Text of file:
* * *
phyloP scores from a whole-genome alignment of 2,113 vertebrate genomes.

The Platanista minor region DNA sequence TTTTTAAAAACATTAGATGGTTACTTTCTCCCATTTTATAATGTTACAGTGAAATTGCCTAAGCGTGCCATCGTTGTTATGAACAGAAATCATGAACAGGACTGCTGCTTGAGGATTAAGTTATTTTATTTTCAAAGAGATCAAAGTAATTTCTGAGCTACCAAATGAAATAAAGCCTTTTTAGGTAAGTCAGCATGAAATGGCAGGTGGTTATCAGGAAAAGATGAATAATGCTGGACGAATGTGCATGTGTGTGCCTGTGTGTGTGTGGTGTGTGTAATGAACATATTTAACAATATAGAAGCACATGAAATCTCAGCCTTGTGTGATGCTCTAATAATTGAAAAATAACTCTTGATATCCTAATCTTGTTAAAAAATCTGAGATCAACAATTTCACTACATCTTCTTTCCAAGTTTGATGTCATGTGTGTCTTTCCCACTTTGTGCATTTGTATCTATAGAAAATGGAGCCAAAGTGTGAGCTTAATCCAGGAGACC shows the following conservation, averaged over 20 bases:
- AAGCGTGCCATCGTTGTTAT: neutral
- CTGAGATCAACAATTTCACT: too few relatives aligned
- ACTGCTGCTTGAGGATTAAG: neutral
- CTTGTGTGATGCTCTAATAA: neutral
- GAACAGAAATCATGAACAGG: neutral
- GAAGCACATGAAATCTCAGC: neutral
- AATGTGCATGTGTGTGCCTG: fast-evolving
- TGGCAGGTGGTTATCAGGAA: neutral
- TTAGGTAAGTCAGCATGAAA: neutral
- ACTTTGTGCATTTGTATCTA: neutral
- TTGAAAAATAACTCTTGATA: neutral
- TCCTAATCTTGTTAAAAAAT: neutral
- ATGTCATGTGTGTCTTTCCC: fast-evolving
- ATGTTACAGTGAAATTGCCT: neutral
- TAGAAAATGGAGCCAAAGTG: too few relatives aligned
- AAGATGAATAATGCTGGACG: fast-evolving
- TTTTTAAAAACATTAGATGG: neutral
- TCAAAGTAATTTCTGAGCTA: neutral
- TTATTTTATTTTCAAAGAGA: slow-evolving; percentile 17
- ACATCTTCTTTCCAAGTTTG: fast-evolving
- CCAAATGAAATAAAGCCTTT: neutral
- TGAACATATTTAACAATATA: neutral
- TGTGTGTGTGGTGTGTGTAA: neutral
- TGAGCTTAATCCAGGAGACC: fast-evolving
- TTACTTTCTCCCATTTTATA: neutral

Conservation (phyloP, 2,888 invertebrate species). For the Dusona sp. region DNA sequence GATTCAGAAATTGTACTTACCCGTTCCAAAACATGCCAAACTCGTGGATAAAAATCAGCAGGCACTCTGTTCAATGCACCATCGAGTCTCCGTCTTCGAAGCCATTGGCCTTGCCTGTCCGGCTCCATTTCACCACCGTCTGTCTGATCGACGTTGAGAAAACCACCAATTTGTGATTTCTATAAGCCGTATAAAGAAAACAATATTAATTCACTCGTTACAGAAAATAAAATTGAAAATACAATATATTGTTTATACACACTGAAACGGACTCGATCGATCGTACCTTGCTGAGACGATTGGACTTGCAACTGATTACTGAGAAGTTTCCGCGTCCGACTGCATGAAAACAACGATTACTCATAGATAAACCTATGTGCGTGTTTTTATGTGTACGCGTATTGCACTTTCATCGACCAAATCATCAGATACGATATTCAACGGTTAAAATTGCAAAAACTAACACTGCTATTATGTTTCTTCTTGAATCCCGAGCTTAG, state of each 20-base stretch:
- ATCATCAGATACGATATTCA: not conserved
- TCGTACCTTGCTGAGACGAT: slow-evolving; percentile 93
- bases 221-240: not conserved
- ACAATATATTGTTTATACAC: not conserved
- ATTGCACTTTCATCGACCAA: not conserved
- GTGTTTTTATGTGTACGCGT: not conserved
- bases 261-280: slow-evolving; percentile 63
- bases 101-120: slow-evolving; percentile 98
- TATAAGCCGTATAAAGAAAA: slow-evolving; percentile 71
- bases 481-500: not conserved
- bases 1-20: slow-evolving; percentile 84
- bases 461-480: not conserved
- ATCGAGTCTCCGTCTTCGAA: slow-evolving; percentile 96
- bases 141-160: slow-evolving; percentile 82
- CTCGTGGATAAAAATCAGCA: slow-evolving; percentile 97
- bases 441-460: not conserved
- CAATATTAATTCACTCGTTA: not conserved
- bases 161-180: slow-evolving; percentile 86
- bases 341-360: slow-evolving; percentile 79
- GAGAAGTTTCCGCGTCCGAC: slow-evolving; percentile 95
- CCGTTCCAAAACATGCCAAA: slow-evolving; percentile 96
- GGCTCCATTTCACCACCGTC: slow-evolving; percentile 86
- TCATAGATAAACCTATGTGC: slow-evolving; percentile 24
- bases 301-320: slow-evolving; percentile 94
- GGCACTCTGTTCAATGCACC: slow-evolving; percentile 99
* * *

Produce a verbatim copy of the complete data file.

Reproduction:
phyloP scores from a whole-genome alignment of 2,113 vertebrate genomes.

The Platanista minor region DNA sequence TTTTTAAAAACATTAGATGGTTACTTTCTCCCATTTTATAATGTTACAGTGAAATTGCCTAAGCGTGCCATCGTTGTTATGAACAGAAATCATGAACAGGACTGCTGCTTGAGGATTAAGTTATTTTATTTTCAAAGAGATCAAAGTAATTTCTGAGCTACCAAATGAAATAAAGCCTTTTTAGGTAAGTCAGCATGAAATGGCAGGTGGTTATCAGGAAAAGATGAATAATGCTGGACGAATGTGCATGTGTGTGCCTGTGTGTGTGTGGTGTGTGTAATGAACATATTTAACAATATAGAAGCACATGAAATCTCAGCCTTGTGTGATGCTCTAATAATTGAAAAATAACTCTTGATATCCTAATCTTGTTAAAAAATCTGAGATCAACAATTTCACTACATCTTCTTTCCAAGTTTGATGTCATGTGTGTCTTTCCCACTTTGTGCATTTGTATCTATAGAAAATGGAGCCAAAGTGTGAGCTTAATCCAGGAGACC shows the following conservation, averaged over 20 bases:
- AAGCGTGCCATCGTTGTTAT: neutral
- CTGAGATCAACAATTTCACT: too few relatives aligned
- ACTGCTGCTTGAGGATTAAG: neutral
- CTTGTGTGATGCTCTAATAA: neutral
- GAACAGAAATCATGAACAGG: neutral
- GAAGCACATGAAATCTCAGC: neutral
- AATGTGCATGTGTGTGCCTG: fast-evolving
- TGGCAGGTGGTTATCAGGAA: neutral
- TTAGGTAAGTCAGCATGAAA: neutral
- ACTTTGTGCATTTGTATCTA: neutral
- TTGAAAAATAACTCTTGATA: neutral
- TCCTAATCTTGTTAAAAAAT: neutral
- ATGTCATGTGTGTCTTTCCC: fast-evolving
- ATGTTACAGTGAAATTGCCT: neutral
- TAGAAAATGGAGCCAAAGTG: too few relatives aligned
- AAGATGAATAATGCTGGACG: fast-evolving
- TTTTTAAAAACATTAGATGG: neutral
- TCAAAGTAATTTCTGAGCTA: neutral
- TTATTTTATTTTCAAAGAGA: slow-evolving; percentile 17
- ACATCTTCTTTCCAAGTTTG: fast-evolving
- CCAAATGAAATAAAGCCTTT: neutral
- TGAACATATTTAACAATATA: neutral
- TGTGTGTGTGGTGTGTGTAA: neutral
- TGAGCTTAATCCAGGAGACC: fast-evolving
- TTACTTTCTCCCATTTTATA: neutral

Conservation (phyloP, 2,888 invertebrate species). For the Dusona sp. region DNA sequence GATTCAGAAATTGTACTTACCCGTTCCAAAACATGCCAAACTCGTGGATAAAAATCAGCAGGCACTCTGTTCAATGCACCATCGAGTCTCCGTCTTCGAAGCCATTGGCCTTGCCTGTCCGGCTCCATTTCACCACCGTCTGTCTGATCGACGTTGAGAAAACCACCAATTTGTGATTTCTATAAGCCGTATAAAGAAAACAATATTAATTCACTCGTTACAGAAAATAAAATTGAAAATACAATATATTGTTTATACACACTGAAACGGACTCGATCGATCGTACCTTGCTGAGACGATTGGACTTGCAACTGATTACTGAGAAGTTTCCGCGTCCGACTGCATGAAAACAACGATTACTCATAGATAAACCTATGTGCGTGTTTTTATGTGTACGCGTATTGCACTTTCATCGACCAAATCATCAGATACGATATTCAACGGTTAAAATTGCAAAAACTAACACTGCTATTATGTTTCTTCTTGAATCCCGAGCTTAG, state of each 20-base stretch:
- ATCATCAGATACGATATTCA: not conserved
- TCGTACCTTGCTGAGACGAT: slow-evolving; percentile 93
- bases 221-240: not conserved
- ACAATATATTGTTTATACAC: not conserved
- ATTGCACTTTCATCGACCAA: not conserved
- GTGTTTTTATGTGTACGCGT: not conserved
- bases 261-280: slow-evolving; percentile 63
- bases 101-120: slow-evolving; percentile 98
- TATAAGCCGTATAAAGAAAA: slow-evolving; percentile 71
- bases 481-500: not conserved
- bases 1-20: slow-evolving; percentile 84
- bases 461-480: not conserved
- ATCGAGTCTCCGTCTTCGAA: slow-evolving; percentile 96
- bases 141-160: slow-evolving; percentile 82
- CTCGTGGATAAAAATCAGCA: slow-evolving; percentile 97
- bases 441-460: not conserved
- CAATATTAATTCACTCGTTA: not conserved
- bases 161-180: slow-evolving; percentile 86
- bases 341-360: slow-evolving; percentile 79
- GAGAAGTTTCCGCGTCCGAC: slow-evolving; percentile 95
- CCGTTCCAAAACATGCCAAA: slow-evolving; percentile 96
- GGCTCCATTTCACCACCGTC: slow-evolving; percentile 86
- TCATAGATAAACCTATGTGC: slow-evolving; percentile 24
- bases 301-320: slow-evolving; percentile 94
- GGCACTCTGTTCAATGCACC: slow-evolving; percentile 99